Articles, Medical medium

The almighty Chaga: what is the power of this healing honey?

Chaga, or the black ram (sometimes known as the birch hand), has been used for thousands of years around the world to support health, and in Eastern European folk medicine since the 16th century. century onwards. Chaga is particularly prized for its phenomenal antioxidant content, which can even fight cancer cells. Chaga, or black ram, also helps to support immunity and resist a wide range of pathogens, acting as a truly powerful natural medicine with no unpleasant side effects. What exactly is chaga and why and how to consume it? Let’s take a closer look.

chaga or black ram

Chaga as a powerful remedy for your health

The black chaga is a mushroom that grows on the trunk of a birch tree, which does not actually resemble a mushroom in the traditional sense, but rather an irregularly shaped sponge with a blackish, rough surface. Behind its rough surface, however, chaga hides a wealth of… vitamins A, B, C, D and E and abundant in minerals such as manganese, iron, calcium, zinc and selenium. In addition, chaga has super-powerful antibacterial, antifungal, antiviral, anti-inflammatory and antimicrobial properties that make it an effective antidote against all sorts of bad guys that have taken up residence in the body. Among other things, chaga is one of the best sources of betulinic acid. Betulinic acid fights viral and tumour-causing compounds in the body, and can also destroy cancer cells. High in betulinic acid, chaga is highly valued in alternative cancer treatment (and also cancer prevention). According to a number of studies, chaga is particularly effective for colon, stomach, endometrial, lung, breast and prostate cancers. Chaga has been the subject of much research, the results of which have only served to confirm the powerful properties of chaga.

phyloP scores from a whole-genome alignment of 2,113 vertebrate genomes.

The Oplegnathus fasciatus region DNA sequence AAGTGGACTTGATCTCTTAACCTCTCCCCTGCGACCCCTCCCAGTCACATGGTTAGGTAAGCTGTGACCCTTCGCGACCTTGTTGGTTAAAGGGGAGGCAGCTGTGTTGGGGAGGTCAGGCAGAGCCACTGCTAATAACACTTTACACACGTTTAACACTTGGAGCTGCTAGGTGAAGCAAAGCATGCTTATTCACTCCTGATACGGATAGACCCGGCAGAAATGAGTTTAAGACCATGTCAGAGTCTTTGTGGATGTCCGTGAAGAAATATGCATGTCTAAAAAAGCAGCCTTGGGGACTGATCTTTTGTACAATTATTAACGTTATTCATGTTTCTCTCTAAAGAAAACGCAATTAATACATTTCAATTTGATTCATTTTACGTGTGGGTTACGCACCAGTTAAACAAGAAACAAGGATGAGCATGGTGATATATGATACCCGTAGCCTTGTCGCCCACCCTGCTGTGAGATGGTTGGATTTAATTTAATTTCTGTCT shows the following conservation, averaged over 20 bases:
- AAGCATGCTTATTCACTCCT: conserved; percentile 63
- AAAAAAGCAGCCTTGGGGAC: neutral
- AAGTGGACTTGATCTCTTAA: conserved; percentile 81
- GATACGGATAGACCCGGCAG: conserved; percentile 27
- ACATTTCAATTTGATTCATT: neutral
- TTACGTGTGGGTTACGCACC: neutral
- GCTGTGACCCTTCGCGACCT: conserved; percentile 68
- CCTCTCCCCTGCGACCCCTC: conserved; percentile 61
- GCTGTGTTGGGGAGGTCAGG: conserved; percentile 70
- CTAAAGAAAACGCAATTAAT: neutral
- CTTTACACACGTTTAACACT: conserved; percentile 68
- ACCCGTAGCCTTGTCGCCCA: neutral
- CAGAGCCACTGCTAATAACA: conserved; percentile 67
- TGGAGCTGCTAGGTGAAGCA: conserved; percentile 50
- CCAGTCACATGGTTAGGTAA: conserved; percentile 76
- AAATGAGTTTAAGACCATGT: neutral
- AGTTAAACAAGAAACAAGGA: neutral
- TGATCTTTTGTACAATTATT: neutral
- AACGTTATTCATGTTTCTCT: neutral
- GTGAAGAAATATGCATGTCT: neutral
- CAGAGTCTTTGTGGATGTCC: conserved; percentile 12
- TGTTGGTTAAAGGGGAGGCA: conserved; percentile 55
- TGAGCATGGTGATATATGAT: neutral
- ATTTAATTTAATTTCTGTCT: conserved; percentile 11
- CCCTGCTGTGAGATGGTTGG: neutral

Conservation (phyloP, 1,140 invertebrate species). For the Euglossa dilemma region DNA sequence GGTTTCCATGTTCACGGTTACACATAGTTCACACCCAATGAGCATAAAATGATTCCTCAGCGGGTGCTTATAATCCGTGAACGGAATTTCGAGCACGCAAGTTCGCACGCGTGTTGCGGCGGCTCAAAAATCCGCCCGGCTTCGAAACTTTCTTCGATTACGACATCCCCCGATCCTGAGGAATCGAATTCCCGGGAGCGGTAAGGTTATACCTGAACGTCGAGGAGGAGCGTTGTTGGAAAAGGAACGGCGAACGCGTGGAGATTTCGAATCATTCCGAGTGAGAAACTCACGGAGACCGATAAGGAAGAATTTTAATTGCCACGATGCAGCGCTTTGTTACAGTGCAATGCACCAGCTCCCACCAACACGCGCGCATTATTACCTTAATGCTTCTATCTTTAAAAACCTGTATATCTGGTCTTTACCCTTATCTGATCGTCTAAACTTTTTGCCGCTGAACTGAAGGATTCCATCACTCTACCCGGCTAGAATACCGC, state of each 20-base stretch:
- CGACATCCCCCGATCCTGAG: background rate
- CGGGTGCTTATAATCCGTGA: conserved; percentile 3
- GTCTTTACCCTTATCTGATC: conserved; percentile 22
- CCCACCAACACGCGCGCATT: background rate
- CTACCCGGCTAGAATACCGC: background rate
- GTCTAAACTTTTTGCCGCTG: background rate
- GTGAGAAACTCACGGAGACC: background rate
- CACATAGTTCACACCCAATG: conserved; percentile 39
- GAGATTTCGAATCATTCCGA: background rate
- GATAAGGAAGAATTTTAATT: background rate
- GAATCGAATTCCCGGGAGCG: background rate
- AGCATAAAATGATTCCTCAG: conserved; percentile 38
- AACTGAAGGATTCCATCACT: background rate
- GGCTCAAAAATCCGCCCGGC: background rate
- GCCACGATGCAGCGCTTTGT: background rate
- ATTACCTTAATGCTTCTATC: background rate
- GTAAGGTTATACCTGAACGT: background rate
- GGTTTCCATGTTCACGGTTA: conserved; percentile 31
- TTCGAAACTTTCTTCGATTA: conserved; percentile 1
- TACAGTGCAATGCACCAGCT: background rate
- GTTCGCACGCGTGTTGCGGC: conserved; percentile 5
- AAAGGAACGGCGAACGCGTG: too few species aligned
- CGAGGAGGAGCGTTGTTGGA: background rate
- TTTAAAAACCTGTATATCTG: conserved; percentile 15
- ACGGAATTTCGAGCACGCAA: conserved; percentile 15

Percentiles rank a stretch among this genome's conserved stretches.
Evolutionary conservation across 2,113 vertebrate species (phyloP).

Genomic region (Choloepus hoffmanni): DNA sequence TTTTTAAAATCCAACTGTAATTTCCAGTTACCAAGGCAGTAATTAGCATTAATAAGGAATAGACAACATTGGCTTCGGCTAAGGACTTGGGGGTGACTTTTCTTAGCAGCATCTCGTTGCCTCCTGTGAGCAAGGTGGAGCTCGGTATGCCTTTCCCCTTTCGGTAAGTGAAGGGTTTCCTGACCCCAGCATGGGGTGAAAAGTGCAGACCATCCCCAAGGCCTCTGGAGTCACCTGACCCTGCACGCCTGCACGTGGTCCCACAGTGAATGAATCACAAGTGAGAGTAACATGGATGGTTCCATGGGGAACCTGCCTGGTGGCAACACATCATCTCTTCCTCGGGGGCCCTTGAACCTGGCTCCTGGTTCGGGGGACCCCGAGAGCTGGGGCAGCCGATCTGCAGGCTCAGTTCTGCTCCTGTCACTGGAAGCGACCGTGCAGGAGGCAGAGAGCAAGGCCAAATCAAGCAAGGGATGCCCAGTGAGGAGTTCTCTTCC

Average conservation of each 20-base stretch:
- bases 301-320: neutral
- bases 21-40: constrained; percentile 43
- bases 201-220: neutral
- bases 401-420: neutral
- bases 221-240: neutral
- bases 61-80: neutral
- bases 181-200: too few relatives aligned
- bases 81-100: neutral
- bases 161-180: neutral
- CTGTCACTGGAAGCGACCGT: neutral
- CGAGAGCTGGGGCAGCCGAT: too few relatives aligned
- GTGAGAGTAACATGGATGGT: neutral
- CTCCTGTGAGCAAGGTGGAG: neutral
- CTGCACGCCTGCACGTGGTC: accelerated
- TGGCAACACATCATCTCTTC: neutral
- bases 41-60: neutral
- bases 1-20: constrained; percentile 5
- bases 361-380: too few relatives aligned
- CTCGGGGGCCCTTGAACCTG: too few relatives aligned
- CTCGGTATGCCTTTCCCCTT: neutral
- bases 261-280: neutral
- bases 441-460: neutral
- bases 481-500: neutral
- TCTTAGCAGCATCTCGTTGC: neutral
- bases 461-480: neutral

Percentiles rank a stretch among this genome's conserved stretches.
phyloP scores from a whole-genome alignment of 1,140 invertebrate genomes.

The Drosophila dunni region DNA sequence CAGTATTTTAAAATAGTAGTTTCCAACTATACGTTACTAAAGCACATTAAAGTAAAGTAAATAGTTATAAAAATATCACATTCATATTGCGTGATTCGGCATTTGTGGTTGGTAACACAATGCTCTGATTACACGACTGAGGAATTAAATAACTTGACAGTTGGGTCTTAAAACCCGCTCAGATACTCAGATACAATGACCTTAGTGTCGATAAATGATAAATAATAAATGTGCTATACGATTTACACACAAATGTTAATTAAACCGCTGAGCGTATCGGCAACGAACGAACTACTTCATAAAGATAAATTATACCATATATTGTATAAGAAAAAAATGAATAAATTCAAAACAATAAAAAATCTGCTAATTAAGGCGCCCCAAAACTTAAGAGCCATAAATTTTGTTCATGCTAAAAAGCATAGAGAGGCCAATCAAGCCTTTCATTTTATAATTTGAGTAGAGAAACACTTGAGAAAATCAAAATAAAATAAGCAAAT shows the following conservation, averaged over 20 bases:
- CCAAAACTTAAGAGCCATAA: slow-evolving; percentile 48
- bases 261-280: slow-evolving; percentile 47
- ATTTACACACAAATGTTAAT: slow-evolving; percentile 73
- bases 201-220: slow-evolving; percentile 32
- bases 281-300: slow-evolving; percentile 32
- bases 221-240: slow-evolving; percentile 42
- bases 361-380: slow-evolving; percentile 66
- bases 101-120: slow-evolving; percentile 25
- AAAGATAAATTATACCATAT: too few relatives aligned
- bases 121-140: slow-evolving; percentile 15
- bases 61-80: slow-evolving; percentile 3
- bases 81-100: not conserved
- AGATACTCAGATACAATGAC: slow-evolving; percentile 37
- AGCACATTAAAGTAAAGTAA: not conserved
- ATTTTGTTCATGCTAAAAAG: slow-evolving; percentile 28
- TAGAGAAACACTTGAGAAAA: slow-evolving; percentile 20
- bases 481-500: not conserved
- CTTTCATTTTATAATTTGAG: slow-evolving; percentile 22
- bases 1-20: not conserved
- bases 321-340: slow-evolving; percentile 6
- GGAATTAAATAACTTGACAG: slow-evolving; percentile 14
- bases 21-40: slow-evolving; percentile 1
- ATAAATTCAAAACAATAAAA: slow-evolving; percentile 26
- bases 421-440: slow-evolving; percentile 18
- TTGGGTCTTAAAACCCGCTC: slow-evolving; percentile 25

Chaga is an immune system booster